Bosnian Serb leader to copy law on foreign agents that sparked mass protests in Georgia

Bosnian Serb leader to copy law on foreign agents that sparked mass protests in Georgia
Milorad Dodik, the president of Bosnia & Herzegovina’s Republika Srpska, said that his entity will adopt a law on “foreign agents”.
By Denitsa Koseva in Sofia March 12, 2023

Milorad Dodik, the president of Bosnia & Herzegovina’s Republika Srpska, has sparked a new scandal, announcing that his entity will adopt a law on “foreign agents”. 

Dodik announced that Republika Srpska will adopt a law on the activities of non-governmental organisations and civil associations, just days after a similar law provoked mass protests in Georgia that forced the government to back down. The Georgian law, in turn, was similar to earlier legislation in Russia. 

Dodik’s move was seen as disturbing by the EU delegation in Bosnia.

“Any unfounded limitation of the effective exercise of fundamental rights and freedoms, including the right to association (and expression), is in itself contrary to the aspirations of Bosnia & Herzegovina to progress on the European path,” N1 quoted the spokesperson of the EU Delegation, Ferdinand Koenig, as saying.

He added that planned law could significantly reduce the space for civic engagement, which is unacceptable for the EU.

Dodik claims that this law mirrors US legislation. However, the US embassy to Bosnia reacted strongly to the planned bill, saying it was inspired by the Kremlin.

“We have seen this movie before, and we know how it ends. When Russia expanded its foreign agent legislation in 2020, it too claimed that it was merely copying the US model. Nothing could have been further from the truth, and we have seen the results. Russian authorities have used their repressive legislation to suppress dissent, eviscerate civil society, and eradicate free media,” the US embassy said in a statement.

It added that the US legislation was diametrically opposed to this model and condemned Republika Srpska’s ruling party for attempting to change laws only to help its efforts to consolidate power.

The US also condemned another planned legislative move by Republika Srpska: to amend its criminal code criminalising defamation and insults and imposing jail sentences for the publication of video, photos or documents without consent. 

“By criminalising actions that are usually handled as civil matters, this legislation would threaten freedom of expression as a fundamental human right and have a direct effect on journalists’ ability to report the truth,” the US embassy noted.

“This legislation, which the Republika Srpska National Assembly will consider on March 14, would make the situation drastically worse and threaten the existence of a free and independent press that is a cornerstone of a healthy democracy,” the US embassy noted.

The administrator of the United States Agency for International Development (USAID), Samantha Power, also warned that Dodik is going down “a dangerous anti-democratic path” in trying to pass the two bills.

“In Bosnia and Herzegovina, the President of Republika Srpska is following others in the region down a dangerous anti-democratic path in trying to pass Kremlin-inspired draft laws that rob residents of their basic rights, silence dissent and allow corruption to flourish unchecked,” Power wrote on Twitter.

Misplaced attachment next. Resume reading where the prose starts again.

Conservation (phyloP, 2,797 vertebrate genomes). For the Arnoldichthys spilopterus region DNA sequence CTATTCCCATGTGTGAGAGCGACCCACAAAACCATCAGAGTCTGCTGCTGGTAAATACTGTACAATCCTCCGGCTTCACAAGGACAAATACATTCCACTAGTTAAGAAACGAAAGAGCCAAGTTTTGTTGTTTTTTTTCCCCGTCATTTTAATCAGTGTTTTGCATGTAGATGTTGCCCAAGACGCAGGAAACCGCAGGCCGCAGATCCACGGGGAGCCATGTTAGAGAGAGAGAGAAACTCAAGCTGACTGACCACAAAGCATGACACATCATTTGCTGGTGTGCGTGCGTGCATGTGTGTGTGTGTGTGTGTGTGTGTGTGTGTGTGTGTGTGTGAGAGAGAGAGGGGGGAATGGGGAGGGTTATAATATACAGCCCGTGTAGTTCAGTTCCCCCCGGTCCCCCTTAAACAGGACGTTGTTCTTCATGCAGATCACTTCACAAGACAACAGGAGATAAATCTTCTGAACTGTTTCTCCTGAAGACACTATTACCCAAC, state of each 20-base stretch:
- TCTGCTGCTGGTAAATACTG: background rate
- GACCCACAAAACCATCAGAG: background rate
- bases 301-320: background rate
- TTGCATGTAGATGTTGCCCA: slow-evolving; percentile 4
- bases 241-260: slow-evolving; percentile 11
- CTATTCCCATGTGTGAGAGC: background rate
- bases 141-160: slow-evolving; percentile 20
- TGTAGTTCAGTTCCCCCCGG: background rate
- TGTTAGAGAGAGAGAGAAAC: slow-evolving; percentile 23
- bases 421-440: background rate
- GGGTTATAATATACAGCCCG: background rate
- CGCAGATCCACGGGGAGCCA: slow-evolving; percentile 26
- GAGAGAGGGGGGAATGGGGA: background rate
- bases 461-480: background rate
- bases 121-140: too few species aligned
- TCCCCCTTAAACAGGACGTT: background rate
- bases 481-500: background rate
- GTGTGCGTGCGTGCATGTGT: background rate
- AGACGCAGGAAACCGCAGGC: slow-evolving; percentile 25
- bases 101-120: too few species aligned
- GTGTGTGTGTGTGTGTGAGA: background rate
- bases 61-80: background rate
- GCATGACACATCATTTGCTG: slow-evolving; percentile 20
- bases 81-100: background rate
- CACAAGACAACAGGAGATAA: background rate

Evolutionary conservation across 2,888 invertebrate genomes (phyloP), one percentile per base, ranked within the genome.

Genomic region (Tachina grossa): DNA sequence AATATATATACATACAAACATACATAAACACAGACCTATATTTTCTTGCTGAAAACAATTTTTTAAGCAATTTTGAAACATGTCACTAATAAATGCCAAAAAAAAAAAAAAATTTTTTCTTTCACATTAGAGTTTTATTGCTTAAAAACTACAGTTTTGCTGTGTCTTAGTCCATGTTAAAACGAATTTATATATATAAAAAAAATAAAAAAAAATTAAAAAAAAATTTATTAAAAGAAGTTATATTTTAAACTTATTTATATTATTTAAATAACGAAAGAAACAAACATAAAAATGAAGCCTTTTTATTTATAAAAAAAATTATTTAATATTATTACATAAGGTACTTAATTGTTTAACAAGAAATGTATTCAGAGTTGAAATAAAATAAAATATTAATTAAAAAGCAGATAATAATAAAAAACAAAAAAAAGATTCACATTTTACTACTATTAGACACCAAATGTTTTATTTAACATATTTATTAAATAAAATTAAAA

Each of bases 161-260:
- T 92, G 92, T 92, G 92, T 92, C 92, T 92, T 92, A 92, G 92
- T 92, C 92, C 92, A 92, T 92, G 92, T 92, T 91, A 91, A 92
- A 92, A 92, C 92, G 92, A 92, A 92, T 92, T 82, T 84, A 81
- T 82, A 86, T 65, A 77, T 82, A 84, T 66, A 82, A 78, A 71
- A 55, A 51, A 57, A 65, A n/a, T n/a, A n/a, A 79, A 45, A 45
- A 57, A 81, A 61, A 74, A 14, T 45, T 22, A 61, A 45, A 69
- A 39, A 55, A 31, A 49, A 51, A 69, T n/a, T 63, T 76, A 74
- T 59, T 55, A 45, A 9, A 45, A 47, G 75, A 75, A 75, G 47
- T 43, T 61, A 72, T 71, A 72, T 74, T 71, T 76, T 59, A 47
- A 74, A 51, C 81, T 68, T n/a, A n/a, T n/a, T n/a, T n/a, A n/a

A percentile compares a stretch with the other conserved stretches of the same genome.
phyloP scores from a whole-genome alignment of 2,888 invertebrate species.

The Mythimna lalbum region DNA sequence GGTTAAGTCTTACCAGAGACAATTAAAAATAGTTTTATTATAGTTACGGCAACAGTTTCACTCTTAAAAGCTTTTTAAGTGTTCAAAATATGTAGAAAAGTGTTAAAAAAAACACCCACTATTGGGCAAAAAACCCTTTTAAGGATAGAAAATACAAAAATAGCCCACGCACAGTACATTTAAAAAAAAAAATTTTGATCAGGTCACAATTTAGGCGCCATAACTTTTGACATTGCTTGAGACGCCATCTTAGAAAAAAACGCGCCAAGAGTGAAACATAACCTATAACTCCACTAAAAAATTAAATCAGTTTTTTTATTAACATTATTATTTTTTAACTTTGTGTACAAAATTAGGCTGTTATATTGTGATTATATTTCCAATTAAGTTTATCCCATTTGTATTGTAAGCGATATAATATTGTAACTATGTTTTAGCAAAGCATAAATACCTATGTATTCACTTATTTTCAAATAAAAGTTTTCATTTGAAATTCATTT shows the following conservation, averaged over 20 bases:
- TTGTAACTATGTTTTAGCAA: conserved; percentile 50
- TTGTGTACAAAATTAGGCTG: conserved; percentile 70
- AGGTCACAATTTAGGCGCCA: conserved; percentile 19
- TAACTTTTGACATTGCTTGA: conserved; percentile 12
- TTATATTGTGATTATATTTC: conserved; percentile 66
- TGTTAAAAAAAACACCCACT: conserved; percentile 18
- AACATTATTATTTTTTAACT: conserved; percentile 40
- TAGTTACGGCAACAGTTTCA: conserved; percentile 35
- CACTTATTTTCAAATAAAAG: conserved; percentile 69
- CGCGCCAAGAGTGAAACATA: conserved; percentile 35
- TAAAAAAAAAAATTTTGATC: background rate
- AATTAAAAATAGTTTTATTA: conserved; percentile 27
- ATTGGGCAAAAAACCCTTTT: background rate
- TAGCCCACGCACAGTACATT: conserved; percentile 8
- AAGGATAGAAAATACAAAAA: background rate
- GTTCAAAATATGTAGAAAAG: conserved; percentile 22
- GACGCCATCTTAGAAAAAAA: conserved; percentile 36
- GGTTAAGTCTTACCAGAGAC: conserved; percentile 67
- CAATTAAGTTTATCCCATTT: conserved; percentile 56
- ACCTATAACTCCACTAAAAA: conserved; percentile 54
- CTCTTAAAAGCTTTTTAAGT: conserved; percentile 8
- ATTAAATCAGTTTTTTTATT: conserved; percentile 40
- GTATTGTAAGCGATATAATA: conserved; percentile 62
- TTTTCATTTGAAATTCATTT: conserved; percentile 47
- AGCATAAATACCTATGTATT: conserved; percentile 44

Dodik responded to Power, insisting the entity was copying the US model.

“Republika Srpska is inspired by American law and the highest standards in the protection of human rights and freedoms, among which is freedom of speech, which implies responsibility, which is the case in the most developed Western societies,” he wrote on Twitter.

“We are copying the American model that made the US one of the world's great powers. It is interesting that the director of USAID is reacting, knowing that many “projects” in Bosnia & Herzegovina are financed through USAID,” he added.

Meanwhile, the US rebuked the pro-Russian Serb leader over his latest threat that Republika Srpska will secede from Bosnia if a state property law, temporarily banned by the state-level constitutional court, is not applied.

Bosnia consists of two autonomous entities – the Muslim-Croat Federation and Republika Srpska, each having its own parliament, government and president. There are also state-level institutions. For year, Dodik and other Bosnian Serb politicians have defied the state-level institutions, and Dodik has frequently threatened that the entity will secede from Bosnia. 

“The United States rejects Republika Srpska President Milorad Dodik’s March 9 comments, in which he sought to undermine the Bosnia and Herzegovina Constitutional Court and made repeated threats about the Republika Srpska’s secession from Bosnia and Herzegovina (BiH). Article III (3) of the Dayton Constitution clearly states that the Republika Srpska must fully comply with the decisions of the institutions of Bosnia and Herzegovina, including the final and binding rulings of the BiH Constitutional Court,” the US said in a separate statement.

At the end of December, Republika Srpska’s parliament adopted the draft bill on immovable property used for the functioning of public authorities, which was strongly objected to by the Bosniaks as it ruled that all immovable property on the territory of Republika Srpska belongs to the entity.

This was in violation of an earlier ruling by the state-level constitutional court invalidating an earlier law passed by Republika Srpska lawmakers, that put immovable property under the control of the entity’s authorities.

Earlier in March, the state-level constitutional court temporarily banned the law’s implementation, after the international community’s high representative Christian Schmidt suspended the law’s application.